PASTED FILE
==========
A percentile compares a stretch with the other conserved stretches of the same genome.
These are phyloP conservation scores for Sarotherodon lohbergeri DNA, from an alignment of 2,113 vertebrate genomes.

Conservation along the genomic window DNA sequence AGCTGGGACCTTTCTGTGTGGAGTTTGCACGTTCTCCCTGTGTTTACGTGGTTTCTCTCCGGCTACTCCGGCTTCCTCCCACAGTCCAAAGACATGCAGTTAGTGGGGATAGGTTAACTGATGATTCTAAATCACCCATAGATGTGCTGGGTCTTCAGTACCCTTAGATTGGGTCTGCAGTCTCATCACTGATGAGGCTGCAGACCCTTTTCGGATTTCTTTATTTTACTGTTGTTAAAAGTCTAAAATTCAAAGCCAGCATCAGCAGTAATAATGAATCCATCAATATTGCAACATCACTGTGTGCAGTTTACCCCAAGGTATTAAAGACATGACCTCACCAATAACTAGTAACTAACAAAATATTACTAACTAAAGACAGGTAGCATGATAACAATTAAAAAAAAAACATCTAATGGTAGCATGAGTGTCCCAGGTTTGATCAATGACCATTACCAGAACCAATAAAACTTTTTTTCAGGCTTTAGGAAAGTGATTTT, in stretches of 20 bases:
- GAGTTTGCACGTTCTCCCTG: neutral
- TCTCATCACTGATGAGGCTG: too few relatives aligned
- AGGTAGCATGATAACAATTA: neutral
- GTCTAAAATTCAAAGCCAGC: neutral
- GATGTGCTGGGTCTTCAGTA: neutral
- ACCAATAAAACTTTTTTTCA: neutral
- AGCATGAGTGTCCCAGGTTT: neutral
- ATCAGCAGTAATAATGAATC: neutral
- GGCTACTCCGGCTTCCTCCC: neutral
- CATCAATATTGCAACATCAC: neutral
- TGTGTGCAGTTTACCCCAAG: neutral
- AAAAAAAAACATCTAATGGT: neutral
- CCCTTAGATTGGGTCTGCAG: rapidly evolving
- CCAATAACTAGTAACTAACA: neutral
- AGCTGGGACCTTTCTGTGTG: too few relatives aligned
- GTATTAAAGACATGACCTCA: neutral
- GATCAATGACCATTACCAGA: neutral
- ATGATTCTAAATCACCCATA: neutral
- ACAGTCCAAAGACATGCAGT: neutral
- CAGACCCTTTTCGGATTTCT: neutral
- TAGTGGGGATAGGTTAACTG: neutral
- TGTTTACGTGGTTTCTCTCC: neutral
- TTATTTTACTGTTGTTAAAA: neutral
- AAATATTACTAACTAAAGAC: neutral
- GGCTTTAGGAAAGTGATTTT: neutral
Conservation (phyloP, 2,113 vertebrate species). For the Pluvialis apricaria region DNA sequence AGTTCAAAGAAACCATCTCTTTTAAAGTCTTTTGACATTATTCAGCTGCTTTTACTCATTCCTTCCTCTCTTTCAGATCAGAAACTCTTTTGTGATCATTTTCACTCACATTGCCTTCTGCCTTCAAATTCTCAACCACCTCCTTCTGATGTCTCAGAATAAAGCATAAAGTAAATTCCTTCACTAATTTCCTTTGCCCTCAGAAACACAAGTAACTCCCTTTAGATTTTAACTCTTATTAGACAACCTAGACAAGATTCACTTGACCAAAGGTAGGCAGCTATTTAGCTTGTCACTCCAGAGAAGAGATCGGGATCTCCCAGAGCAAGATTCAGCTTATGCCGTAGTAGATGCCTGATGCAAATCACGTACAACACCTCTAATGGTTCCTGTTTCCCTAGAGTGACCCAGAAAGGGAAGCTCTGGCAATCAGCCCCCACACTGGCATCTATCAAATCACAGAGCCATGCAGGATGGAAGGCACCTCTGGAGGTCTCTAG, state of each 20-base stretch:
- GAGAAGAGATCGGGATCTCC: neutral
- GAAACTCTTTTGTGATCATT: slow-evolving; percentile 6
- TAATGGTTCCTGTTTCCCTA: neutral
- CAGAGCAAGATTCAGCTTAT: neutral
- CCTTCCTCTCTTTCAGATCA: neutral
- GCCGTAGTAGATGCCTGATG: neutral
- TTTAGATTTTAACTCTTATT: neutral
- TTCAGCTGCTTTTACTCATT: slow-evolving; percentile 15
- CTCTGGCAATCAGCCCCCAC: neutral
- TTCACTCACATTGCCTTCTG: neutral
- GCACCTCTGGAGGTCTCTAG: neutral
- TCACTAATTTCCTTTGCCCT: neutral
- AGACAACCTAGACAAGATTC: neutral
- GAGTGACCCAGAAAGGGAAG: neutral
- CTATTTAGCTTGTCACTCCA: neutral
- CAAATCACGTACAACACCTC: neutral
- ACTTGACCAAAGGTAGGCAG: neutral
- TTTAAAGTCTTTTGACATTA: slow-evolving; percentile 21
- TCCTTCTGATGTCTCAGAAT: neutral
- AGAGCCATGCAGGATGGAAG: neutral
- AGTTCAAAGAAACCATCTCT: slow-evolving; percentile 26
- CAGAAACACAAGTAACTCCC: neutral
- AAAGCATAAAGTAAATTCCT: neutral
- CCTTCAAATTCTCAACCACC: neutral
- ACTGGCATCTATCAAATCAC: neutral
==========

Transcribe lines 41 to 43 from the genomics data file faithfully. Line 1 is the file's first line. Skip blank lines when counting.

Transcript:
- TCACTAATTTCCTTTGCCCT: neutral
- AGACAACCTAGACAAGATTC: neutral
- GAGTGACCCAGAAAGGGAAG: neutral